Hate crimes in post-9/11 Pennsylvania: Case characteristics and police response revisited

Matthew S. Nelson, Alese Wooditch, Favian Alejandro Martin, Don Hummer, Haun L. Gabbidon

Research output: Contribution to journalArticlepeer-review

7 Scopus citations


Extant research suggests that police involvement with hate crimes and bias incidents may be affected by case- and community-level characteristics. Triggering events, such as the terrorist attacks on September 11, 2001 (9/11), or the recent heated debates concerning illegal immigration, may also mediate this relationship. The present study builds on prior research by replicating the work of Wilson and Ruback (2003), which explored whether historical events, case characteristics, and community demographics are significantly associated with police involvement and response to bias-motivated offenses. The goals of this study were twofold: (1) to determine if the level of police response to bias-motivated incidents changed significantly post-9/11 and (2) to determine the extent to which case- and community-level factors are associated with police involvement. The findings illustrate that a significant increase in police response to hate crimes and bias incidents occurred post-9/11, and that both case- and community-level characteristics affect police involvement.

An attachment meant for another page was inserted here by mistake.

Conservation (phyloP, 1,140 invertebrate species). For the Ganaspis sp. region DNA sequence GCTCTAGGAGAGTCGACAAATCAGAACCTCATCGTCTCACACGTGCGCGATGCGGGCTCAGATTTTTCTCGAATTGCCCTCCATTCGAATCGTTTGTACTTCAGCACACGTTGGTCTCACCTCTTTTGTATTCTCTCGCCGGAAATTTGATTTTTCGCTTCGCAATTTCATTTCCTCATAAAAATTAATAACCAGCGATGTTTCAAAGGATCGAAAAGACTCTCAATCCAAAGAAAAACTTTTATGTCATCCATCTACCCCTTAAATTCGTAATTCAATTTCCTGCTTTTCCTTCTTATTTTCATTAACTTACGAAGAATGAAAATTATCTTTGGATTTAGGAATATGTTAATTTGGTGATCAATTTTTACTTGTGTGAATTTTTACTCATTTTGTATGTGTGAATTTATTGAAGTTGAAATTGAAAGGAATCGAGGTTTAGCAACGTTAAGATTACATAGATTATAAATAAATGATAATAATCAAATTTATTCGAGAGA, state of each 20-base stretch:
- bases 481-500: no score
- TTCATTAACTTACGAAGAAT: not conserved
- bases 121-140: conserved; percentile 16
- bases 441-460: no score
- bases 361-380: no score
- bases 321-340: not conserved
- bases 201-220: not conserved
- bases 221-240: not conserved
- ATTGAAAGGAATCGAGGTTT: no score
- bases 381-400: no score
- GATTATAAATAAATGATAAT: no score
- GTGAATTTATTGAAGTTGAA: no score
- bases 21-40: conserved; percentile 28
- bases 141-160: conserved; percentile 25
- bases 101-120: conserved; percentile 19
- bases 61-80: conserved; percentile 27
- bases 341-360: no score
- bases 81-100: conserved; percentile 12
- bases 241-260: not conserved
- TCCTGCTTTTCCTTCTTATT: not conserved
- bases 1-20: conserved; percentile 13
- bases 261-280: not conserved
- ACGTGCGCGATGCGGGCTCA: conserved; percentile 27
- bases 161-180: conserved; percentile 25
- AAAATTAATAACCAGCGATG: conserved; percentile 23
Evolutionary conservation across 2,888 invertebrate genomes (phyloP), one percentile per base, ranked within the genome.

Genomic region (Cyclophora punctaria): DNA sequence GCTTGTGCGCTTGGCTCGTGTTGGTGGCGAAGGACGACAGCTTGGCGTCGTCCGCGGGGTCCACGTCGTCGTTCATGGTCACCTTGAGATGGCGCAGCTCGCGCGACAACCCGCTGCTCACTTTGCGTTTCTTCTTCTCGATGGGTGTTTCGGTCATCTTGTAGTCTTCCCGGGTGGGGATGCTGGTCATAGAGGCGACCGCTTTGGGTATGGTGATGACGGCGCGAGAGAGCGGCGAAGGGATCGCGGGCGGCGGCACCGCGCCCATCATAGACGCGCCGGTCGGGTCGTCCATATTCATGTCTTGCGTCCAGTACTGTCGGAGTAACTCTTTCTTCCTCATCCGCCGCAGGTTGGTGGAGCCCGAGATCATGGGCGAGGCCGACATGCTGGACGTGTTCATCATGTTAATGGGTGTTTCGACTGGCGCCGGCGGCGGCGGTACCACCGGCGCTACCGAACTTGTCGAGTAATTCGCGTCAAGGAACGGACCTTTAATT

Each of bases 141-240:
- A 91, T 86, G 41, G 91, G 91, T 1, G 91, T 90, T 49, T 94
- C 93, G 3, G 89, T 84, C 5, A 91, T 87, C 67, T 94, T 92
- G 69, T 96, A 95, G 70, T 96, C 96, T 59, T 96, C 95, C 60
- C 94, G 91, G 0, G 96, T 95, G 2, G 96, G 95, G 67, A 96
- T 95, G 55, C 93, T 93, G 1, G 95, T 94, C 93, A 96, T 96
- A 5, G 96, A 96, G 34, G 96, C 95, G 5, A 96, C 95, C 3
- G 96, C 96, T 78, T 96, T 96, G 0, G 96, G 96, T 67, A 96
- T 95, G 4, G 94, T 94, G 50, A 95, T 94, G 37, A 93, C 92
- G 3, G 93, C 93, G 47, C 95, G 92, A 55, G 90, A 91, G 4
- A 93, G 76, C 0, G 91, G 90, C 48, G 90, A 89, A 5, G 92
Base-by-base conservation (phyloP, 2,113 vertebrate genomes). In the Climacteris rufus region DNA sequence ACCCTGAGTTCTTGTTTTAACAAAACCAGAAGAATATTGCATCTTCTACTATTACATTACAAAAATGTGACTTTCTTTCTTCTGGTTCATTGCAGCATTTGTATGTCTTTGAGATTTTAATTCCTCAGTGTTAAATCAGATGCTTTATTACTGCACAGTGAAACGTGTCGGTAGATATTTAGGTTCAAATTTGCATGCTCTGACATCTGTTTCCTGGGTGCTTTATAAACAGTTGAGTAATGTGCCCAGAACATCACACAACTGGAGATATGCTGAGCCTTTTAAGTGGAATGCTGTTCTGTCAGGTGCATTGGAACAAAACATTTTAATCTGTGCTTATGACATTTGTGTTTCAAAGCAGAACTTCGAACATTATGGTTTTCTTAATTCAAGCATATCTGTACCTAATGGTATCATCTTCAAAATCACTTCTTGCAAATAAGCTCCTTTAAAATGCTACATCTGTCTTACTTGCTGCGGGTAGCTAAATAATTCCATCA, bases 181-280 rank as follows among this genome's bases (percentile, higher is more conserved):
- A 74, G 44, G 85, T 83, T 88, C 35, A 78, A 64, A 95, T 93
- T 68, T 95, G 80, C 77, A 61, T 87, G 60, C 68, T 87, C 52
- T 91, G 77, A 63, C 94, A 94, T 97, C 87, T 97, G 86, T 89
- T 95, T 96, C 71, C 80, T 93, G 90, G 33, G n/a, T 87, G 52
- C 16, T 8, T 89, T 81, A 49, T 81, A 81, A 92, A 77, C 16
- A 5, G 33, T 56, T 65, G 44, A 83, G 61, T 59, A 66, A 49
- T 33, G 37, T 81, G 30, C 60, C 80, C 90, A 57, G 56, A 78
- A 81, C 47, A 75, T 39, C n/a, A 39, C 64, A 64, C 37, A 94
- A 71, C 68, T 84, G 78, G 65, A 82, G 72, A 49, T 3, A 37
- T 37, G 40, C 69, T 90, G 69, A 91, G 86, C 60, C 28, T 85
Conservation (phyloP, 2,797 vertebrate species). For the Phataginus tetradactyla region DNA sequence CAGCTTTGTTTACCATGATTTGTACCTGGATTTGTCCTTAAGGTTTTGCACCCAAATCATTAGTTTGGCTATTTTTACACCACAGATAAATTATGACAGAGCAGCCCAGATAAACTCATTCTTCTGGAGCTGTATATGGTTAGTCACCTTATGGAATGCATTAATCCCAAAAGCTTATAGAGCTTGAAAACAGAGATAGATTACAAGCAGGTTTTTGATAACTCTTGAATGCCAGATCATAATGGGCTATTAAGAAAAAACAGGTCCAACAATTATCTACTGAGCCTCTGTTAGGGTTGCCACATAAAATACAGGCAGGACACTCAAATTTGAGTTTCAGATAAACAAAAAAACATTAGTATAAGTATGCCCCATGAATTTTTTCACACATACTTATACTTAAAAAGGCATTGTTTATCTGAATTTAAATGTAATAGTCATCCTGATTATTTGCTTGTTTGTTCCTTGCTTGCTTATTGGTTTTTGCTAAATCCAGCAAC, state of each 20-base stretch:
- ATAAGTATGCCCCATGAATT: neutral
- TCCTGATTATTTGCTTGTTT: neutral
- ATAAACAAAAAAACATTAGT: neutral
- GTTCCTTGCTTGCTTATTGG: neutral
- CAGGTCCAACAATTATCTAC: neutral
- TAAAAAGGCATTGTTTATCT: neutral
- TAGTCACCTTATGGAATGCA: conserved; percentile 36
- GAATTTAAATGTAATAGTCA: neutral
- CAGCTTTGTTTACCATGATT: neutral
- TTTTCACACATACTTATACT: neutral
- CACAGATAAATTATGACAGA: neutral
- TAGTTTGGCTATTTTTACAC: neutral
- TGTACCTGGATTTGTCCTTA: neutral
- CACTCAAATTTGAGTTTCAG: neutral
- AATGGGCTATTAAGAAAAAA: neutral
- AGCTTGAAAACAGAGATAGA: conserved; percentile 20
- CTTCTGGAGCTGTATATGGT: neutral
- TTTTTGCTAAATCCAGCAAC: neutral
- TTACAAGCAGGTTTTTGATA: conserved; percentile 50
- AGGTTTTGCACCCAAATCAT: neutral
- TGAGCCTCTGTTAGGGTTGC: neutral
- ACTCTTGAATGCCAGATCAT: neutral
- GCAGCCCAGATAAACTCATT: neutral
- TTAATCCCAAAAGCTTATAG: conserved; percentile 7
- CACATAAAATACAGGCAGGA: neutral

Original languageEnglish (US)
Pages (from-to)303-324
Number of pages22
JournalRace and Justice
Issue number4
StatePublished - Oct 2016

All Science Journal Classification (ASJC) codes

  • Anthropology
  • Sociology and Political Science
  • Law


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